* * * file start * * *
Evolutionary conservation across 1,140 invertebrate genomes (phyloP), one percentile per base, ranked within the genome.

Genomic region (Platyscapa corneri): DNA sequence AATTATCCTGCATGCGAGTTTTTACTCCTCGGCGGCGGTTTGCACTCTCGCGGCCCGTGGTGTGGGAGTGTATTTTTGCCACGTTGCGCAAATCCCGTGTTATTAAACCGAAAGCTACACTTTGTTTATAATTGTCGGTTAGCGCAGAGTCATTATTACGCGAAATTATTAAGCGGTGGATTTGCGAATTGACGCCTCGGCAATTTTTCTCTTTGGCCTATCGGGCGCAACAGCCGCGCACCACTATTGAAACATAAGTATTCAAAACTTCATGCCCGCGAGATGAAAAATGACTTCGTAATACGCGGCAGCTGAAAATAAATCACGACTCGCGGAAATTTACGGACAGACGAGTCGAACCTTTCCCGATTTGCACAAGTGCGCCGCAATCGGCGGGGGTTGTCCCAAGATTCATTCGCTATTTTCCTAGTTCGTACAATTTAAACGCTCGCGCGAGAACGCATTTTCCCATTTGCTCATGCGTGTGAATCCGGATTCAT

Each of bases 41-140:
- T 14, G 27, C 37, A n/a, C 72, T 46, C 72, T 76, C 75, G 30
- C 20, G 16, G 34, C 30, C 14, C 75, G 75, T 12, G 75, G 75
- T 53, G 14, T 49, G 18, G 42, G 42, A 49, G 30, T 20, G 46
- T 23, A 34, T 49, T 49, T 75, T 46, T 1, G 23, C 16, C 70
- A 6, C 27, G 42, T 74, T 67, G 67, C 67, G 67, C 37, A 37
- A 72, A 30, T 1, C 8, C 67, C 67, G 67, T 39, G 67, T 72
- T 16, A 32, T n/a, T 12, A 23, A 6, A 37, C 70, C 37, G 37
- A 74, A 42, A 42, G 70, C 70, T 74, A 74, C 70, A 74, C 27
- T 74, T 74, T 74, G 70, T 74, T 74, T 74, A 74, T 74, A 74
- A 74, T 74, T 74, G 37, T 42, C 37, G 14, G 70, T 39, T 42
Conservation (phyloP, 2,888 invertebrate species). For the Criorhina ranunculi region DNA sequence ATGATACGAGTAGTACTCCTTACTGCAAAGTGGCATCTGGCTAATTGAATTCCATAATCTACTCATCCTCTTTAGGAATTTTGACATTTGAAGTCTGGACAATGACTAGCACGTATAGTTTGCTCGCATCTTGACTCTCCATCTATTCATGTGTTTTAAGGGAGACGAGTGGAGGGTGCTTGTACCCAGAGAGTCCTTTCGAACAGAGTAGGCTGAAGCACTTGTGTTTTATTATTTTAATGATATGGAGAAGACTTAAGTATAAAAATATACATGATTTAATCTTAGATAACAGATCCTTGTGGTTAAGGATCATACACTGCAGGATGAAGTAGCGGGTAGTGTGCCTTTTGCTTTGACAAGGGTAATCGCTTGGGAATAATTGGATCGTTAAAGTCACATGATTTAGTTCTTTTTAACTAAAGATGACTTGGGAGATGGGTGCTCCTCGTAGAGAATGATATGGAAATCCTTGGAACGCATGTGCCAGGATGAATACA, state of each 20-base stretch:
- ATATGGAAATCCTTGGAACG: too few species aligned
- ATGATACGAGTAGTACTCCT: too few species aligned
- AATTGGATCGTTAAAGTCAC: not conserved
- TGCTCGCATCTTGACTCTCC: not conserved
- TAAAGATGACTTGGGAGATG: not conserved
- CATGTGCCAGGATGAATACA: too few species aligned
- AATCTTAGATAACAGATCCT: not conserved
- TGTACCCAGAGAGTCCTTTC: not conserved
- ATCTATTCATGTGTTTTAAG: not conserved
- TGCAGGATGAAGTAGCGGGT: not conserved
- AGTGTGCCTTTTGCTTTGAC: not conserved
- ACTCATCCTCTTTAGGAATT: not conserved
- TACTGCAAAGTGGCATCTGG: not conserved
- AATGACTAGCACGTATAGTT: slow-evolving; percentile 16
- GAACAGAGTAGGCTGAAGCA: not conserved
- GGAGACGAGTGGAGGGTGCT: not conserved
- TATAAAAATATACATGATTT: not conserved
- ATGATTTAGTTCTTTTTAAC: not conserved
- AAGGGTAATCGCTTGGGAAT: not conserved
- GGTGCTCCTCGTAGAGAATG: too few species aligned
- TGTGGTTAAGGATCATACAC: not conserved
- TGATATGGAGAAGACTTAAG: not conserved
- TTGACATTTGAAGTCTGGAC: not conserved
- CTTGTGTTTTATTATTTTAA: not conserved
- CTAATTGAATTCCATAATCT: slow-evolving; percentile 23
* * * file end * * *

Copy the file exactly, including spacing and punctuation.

Evolutionary conservation across 1,140 invertebrate genomes (phyloP), one percentile per base, ranked within the genome.

Genomic region (Platyscapa corneri): DNA sequence AATTATCCTGCATGCGAGTTTTTACTCCTCGGCGGCGGTTTGCACTCTCGCGGCCCGTGGTGTGGGAGTGTATTTTTGCCACGTTGCGCAAATCCCGTGTTATTAAACCGAAAGCTACACTTTGTTTATAATTGTCGGTTAGCGCAGAGTCATTATTACGCGAAATTATTAAGCGGTGGATTTGCGAATTGACGCCTCGGCAATTTTTCTCTTTGGCCTATCGGGCGCAACAGCCGCGCACCACTATTGAAACATAAGTATTCAAAACTTCATGCCCGCGAGATGAAAAATGACTTCGTAATACGCGGCAGCTGAAAATAAATCACGACTCGCGGAAATTTACGGACAGACGAGTCGAACCTTTCCCGATTTGCACAAGTGCGCCGCAATCGGCGGGGGTTGTCCCAAGATTCATTCGCTATTTTCCTAGTTCGTACAATTTAAACGCTCGCGCGAGAACGCATTTTCCCATTTGCTCATGCGTGTGAATCCGGATTCAT

Each of bases 41-140:
- T 14, G 27, C 37, A n/a, C 72, T 46, C 72, T 76, C 75, G 30
- C 20, G 16, G 34, C 30, C 14, C 75, G 75, T 12, G 75, G 75
- T 53, G 14, T 49, G 18, G 42, G 42, A 49, G 30, T 20, G 46
- T 23, A 34, T 49, T 49, T 75, T 46, T 1, G 23, C 16, C 70
- A 6, C 27, G 42, T 74, T 67, G 67, C 67, G 67, C 37, A 37
- A 72, A 30, T 1, C 8, C 67, C 67, G 67, T 39, G 67, T 72
- T 16, A 32, T n/a, T 12, A 23, A 6, A 37, C 70, C 37, G 37
- A 74, A 42, A 42, G 70, C 70, T 74, A 74, C 70, A 74, C 27
- T 74, T 74, T 74, G 70, T 74, T 74, T 74, A 74, T 74, A 74
- A 74, T 74, T 74, G 37, T 42, C 37, G 14, G 70, T 39, T 42
Conservation (phyloP, 2,888 invertebrate species). For the Criorhina ranunculi region DNA sequence ATGATACGAGTAGTACTCCTTACTGCAAAGTGGCATCTGGCTAATTGAATTCCATAATCTACTCATCCTCTTTAGGAATTTTGACATTTGAAGTCTGGACAATGACTAGCACGTATAGTTTGCTCGCATCTTGACTCTCCATCTATTCATGTGTTTTAAGGGAGACGAGTGGAGGGTGCTTGTACCCAGAGAGTCCTTTCGAACAGAGTAGGCTGAAGCACTTGTGTTTTATTATTTTAATGATATGGAGAAGACTTAAGTATAAAAATATACATGATTTAATCTTAGATAACAGATCCTTGTGGTTAAGGATCATACACTGCAGGATGAAGTAGCGGGTAGTGTGCCTTTTGCTTTGACAAGGGTAATCGCTTGGGAATAATTGGATCGTTAAAGTCACATGATTTAGTTCTTTTTAACTAAAGATGACTTGGGAGATGGGTGCTCCTCGTAGAGAATGATATGGAAATCCTTGGAACGCATGTGCCAGGATGAATACA, state of each 20-base stretch:
- ATATGGAAATCCTTGGAACG: too few species aligned
- ATGATACGAGTAGTACTCCT: too few species aligned
- AATTGGATCGTTAAAGTCAC: not conserved
- TGCTCGCATCTTGACTCTCC: not conserved
- TAAAGATGACTTGGGAGATG: not conserved
- CATGTGCCAGGATGAATACA: too few species aligned
- AATCTTAGATAACAGATCCT: not conserved
- TGTACCCAGAGAGTCCTTTC: not conserved
- ATCTATTCATGTGTTTTAAG: not conserved
- TGCAGGATGAAGTAGCGGGT: not conserved
- AGTGTGCCTTTTGCTTTGAC: not conserved
- ACTCATCCTCTTTAGGAATT: not conserved
- TACTGCAAAGTGGCATCTGG: not conserved
- AATGACTAGCACGTATAGTT: slow-evolving; percentile 16
- GAACAGAGTAGGCTGAAGCA: not conserved
- GGAGACGAGTGGAGGGTGCT: not conserved
- TATAAAAATATACATGATTT: not conserved
- ATGATTTAGTTCTTTTTAAC: not conserved
- AAGGGTAATCGCTTGGGAAT: not conserved
- GGTGCTCCTCGTAGAGAATG: too few species aligned
- TGTGGTTAAGGATCATACAC: not conserved
- TGATATGGAGAAGACTTAAG: not conserved
- TTGACATTTGAAGTCTGGAC: not conserved
- CTTGTGTTTTATTATTTTAA: not conserved
- CTAATTGAATTCCATAATCT: slow-evolving; percentile 23